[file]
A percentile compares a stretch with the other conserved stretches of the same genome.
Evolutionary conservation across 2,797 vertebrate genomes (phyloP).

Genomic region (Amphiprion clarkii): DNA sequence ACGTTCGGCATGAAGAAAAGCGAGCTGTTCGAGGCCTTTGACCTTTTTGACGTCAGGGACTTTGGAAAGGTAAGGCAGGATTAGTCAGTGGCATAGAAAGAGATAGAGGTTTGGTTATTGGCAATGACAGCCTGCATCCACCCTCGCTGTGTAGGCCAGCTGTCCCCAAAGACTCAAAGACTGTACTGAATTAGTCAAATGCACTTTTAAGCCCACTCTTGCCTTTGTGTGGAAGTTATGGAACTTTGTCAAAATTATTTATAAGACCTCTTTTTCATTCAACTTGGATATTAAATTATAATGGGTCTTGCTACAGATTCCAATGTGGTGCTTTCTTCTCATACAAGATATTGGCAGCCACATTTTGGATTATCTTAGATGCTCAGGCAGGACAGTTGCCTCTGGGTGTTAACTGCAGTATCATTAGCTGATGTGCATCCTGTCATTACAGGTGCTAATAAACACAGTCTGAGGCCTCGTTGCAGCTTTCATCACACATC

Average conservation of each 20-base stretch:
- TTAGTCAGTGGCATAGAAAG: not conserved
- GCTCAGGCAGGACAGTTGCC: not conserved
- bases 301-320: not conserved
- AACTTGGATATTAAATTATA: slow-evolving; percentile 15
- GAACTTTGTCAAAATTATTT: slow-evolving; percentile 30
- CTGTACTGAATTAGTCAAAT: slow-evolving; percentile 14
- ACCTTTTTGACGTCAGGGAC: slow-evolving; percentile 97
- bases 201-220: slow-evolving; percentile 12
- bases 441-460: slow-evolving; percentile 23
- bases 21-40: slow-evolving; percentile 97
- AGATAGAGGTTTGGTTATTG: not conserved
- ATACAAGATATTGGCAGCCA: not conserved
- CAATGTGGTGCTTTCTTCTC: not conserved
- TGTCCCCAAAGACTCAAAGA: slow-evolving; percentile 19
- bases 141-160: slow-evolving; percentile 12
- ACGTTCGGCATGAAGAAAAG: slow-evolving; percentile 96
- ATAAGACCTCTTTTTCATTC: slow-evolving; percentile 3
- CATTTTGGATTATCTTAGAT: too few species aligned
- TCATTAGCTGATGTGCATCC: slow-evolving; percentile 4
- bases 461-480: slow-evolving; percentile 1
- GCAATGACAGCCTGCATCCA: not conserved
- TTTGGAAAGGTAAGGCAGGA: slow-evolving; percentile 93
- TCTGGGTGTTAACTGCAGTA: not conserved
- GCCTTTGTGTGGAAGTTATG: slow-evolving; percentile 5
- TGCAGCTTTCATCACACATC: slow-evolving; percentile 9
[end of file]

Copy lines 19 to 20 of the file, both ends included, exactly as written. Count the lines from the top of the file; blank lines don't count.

- bases 141-160: slow-evolving; percentile 12
- ACGTTCGGCATGAAGAAAAG: slow-evolving; percentile 96